Amazing facts about dragonfly compound eyes


Picture of compound eyes of a dragonfly.


A Head Full of Eyes


If the flight of the dragonfly is extraordinary, no less can be said of its eyesight.

Two huge compound eyes almost cover the dragonfly’s head.

Each of these eyes has up to 30,000 hexagonal units that are like tiny eyes within an eye, since each one transmits a separate image to the brain.

That doesn’t mean, however, that a dragonfly sees thousands of different pictures, all at the same time.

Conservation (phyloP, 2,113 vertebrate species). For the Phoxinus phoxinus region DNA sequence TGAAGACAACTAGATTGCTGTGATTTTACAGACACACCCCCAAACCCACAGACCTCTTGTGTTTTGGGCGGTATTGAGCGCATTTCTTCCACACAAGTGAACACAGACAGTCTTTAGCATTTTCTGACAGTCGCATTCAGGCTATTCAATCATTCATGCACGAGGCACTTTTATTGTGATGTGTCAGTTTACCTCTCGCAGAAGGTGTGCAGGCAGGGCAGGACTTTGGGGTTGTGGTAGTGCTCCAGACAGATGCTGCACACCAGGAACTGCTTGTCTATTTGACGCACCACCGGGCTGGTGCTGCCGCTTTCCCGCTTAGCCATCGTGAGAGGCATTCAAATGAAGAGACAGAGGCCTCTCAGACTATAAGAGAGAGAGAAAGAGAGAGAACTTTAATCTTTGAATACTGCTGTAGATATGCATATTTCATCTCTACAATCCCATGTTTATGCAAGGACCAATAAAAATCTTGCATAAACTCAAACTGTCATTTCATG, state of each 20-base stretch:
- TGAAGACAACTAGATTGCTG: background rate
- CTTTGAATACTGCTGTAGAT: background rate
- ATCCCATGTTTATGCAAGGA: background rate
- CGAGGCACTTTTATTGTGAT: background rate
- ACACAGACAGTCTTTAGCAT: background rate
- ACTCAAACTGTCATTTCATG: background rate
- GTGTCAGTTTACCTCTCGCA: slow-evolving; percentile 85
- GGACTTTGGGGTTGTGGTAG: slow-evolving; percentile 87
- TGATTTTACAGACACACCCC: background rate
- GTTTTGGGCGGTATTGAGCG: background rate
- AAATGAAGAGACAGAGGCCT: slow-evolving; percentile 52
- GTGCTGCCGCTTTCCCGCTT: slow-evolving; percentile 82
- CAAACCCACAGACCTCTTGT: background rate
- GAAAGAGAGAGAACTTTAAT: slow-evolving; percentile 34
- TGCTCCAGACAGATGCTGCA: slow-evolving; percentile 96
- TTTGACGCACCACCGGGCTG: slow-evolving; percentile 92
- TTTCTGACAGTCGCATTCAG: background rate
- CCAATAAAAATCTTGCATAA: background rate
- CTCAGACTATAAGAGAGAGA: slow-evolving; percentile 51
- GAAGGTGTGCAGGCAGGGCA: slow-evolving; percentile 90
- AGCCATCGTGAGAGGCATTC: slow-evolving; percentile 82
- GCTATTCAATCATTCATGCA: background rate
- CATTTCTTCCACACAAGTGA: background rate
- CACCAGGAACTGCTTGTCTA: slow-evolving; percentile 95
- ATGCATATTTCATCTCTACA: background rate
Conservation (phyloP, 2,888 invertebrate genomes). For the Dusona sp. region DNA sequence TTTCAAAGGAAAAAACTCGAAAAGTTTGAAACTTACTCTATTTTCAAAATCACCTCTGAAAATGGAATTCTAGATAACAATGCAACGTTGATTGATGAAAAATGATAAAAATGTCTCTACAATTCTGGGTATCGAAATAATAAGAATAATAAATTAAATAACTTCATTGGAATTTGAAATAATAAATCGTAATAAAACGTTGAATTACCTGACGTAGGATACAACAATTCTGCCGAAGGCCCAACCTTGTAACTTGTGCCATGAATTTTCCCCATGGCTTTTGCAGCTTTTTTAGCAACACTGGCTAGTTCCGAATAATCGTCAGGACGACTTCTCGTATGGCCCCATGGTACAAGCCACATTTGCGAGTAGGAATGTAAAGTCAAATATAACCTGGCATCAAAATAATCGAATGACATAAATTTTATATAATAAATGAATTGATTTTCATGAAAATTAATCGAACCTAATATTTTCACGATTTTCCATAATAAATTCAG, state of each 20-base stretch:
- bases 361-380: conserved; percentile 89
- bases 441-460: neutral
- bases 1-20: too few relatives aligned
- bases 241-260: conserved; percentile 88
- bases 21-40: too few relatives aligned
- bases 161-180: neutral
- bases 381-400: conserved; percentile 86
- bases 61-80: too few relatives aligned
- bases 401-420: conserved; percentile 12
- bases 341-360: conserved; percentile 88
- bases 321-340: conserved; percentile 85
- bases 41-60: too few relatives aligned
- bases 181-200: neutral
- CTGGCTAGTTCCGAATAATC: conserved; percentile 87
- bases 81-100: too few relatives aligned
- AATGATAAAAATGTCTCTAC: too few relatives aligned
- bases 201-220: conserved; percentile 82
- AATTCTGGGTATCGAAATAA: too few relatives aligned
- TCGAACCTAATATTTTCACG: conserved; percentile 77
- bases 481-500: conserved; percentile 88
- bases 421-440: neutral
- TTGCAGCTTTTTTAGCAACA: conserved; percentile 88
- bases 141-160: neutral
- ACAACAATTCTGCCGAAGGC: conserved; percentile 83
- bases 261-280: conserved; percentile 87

Rather than seeing a complete picture, as we do, it senses movement, patterns, contrasts, and shapes.

All those images need analyzing.

Thus, 80 percent of a dragonfly’s brain is dedicated to assessing visual information.

Few optical systems are as sensitive—a dragonfly can spot a mosquito some 60 feet [20 meters] away.

Even at dusk, when the light is so dim that a human observer can barely spot tiny flies, tropical dragonflies easily capture them.

A dragonfly’s rapid, darting flight through riverside vegetation requires hundreds of split-second decisions.

It can handle this formidable task because it can see up to a hundred distinct images a second, over five times more than we can.

Thus, a movie, which projects 24 images a second, would just look like a series of still photos to a dragonfly.